True or False. Since physical activity burns extra calories, you should record all of your daily activity on your exercise tracker.
Explanation: All physical activity does burn calories, and the more of it you can include in your daily life, the better off you'll be. But there are several reasons why you should use only use the Fitness Tracker to record actual exercise that gets your heart rate up to at least 55-60% of your maximum and keeps it there for at least 10 minutes at a time. Your calorie range already assumes you'll do a moderate amount of daily activity (walking here and there, straightening up the house, working, etc.), so adding things like daily chores or all the steps you take during an entire day will count the calories you burned twice. That means that you're misleading yourself if you think you're burning enough calories to lose weight by doing everyday things that SparkPeople's formulas already assume you're doing. So, to make sure you’re not overestimating how many calories you’re burning, the best bet is to use the tracker to record only the planned, higher-intensity activity that is actually considered exercise. Learn More:What Counts as Cardio Exercise?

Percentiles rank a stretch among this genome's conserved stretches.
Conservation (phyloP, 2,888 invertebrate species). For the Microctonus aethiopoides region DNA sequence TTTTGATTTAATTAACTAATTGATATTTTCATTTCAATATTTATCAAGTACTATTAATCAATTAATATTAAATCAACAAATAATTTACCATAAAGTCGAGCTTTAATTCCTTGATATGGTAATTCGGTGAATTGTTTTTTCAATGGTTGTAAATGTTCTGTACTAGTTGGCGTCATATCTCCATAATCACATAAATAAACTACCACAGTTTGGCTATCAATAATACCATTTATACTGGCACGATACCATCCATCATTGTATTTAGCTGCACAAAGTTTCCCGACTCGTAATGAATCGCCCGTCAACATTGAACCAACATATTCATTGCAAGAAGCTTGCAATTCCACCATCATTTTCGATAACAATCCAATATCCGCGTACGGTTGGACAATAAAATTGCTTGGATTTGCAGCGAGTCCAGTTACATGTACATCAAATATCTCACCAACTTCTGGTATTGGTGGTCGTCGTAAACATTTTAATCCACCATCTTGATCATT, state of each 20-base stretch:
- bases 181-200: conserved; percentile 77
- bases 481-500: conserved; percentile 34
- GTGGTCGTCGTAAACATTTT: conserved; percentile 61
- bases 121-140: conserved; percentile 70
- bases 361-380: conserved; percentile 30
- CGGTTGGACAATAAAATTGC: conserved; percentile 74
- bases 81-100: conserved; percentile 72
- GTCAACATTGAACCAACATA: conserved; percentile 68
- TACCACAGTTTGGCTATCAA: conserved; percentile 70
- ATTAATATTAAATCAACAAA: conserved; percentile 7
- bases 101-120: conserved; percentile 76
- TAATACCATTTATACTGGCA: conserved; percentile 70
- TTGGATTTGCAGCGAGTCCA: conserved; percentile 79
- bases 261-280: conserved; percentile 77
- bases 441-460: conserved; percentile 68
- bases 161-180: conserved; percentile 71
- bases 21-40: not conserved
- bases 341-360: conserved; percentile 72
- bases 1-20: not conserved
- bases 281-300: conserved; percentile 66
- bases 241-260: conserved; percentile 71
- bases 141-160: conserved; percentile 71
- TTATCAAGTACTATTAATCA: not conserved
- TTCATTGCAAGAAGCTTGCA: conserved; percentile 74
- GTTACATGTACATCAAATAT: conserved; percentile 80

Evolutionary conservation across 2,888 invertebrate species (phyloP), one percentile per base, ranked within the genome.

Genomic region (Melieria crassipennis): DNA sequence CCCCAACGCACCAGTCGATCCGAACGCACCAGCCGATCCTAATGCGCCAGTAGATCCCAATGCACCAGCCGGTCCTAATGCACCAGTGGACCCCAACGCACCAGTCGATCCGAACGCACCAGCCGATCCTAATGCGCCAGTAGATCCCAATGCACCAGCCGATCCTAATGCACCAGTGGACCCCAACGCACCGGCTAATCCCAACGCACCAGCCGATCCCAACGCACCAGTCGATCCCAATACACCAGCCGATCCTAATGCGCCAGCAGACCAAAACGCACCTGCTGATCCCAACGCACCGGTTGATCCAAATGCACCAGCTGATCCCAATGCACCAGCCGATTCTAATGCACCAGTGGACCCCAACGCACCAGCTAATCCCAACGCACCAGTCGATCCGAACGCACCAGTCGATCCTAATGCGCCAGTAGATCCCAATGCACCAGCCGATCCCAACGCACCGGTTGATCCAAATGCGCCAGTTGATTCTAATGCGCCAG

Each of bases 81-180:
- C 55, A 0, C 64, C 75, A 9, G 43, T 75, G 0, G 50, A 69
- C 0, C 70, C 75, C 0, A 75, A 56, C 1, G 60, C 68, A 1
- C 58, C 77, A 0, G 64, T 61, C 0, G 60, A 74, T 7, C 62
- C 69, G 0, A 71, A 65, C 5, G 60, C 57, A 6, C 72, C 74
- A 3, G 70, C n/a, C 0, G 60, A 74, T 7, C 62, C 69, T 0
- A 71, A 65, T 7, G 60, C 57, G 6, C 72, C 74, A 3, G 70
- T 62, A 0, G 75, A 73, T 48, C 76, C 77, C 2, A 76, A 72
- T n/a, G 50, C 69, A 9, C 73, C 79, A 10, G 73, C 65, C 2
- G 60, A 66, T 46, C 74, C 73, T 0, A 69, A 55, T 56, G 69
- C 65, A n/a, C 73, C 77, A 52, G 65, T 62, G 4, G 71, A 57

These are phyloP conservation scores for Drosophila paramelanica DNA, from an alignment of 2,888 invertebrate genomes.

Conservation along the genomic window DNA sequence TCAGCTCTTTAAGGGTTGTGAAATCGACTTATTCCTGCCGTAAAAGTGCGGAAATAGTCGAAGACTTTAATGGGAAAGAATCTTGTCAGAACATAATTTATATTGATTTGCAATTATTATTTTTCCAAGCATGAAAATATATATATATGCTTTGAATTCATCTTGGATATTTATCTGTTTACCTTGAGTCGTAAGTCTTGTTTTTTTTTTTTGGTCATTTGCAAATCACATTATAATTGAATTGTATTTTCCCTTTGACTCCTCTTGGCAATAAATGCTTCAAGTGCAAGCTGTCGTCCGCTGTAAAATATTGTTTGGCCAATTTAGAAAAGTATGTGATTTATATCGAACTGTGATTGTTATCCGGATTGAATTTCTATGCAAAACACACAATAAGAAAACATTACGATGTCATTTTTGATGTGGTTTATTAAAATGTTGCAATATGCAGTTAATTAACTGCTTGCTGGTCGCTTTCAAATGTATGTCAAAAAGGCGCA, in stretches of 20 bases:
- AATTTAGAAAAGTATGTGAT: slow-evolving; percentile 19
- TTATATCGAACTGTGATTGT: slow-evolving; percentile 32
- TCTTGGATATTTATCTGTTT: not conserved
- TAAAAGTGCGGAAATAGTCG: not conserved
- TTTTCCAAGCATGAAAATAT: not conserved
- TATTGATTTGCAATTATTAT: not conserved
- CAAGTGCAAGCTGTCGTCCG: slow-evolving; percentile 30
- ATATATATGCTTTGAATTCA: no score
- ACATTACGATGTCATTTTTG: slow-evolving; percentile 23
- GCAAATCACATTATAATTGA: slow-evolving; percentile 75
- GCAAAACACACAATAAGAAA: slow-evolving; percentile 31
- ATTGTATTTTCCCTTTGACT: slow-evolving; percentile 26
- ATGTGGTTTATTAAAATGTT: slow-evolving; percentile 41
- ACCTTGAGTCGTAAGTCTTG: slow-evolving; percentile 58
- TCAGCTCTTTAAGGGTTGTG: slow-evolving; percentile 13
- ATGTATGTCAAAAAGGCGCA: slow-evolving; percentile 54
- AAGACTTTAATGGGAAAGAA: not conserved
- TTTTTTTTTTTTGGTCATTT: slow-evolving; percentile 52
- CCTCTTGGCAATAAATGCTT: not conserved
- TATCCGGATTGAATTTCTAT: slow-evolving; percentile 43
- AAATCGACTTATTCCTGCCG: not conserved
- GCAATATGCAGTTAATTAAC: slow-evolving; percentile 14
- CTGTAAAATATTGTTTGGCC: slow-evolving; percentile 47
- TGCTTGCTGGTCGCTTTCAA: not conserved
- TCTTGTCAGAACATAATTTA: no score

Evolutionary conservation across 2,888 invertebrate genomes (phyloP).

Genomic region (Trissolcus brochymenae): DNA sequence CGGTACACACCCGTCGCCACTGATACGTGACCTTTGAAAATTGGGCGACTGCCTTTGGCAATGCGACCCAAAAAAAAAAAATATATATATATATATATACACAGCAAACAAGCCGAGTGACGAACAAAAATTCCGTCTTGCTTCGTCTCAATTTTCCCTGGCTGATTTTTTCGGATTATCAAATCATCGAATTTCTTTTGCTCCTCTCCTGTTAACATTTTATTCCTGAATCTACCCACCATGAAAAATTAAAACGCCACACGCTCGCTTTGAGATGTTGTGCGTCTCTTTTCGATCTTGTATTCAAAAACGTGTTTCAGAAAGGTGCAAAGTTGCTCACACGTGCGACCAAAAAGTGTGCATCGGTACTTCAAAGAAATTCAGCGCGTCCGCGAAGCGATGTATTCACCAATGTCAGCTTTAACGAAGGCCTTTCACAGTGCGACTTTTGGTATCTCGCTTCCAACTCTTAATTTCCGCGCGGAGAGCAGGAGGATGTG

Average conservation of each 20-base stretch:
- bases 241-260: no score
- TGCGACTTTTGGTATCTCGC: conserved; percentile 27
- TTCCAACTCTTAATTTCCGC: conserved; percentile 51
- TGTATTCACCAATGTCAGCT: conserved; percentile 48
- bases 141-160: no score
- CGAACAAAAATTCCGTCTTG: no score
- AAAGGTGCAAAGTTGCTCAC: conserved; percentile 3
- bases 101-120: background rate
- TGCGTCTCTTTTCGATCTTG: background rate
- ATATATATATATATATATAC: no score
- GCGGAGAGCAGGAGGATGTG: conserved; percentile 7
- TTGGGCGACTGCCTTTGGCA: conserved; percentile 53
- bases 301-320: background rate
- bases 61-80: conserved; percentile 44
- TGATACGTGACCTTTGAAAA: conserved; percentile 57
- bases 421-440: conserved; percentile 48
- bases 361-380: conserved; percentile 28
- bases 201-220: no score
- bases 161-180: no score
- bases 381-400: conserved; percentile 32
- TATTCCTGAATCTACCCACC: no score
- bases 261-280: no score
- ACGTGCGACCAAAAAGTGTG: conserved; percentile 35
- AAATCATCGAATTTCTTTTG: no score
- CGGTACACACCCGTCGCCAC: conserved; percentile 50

True or False. When you stick to your calorie and exercise goals, you can expect to lose the same amount of weight each week.
Explanation: Both your weight and your rate of weight loss will fluctuate all the time due to factors that have nothing to do with your calorie intake or exercise routine. You can expect your weight loss to be consistent if you take an average over time, but your weight change in any given week can be higher or lower than expected, even when you do everything "right." You might even gain weight some weeks, or go several weeks without a significant change. Keep in mind (as described in question #2 above) that weight isn't the same thing as fat.
The most common reason for not losing weight as expected is:
Not eating enough to support your activity level (starvation mode)
Calorie counters on exercise machines and online trackers often over-estimate your calorie expenditure
Your metabolism is slowed down due to medication or some medical problem such as hypothyroidism
You’re not tracking your food intake or exercise accurately
Explanation: All of the things listed above could prevent you from losing weight, but by far the most common problem is underestimating how much you're actually eating, and/or overestimating how many calories you're burning. It’s very easy to be off on your portion sizes if you're not precisely measuring or if you forget to track a few "little" things you popped into your mouth during the day. It's also very common to assume you're working hard enough during your workouts to burn calories at the rate of 600-700+ per hour when realistically, you're not. So, if you're not getting the results you want on the scale for several weeks in a row, the first thing to do is go back and double check your food and exercise tracking to make sure your numbers are right.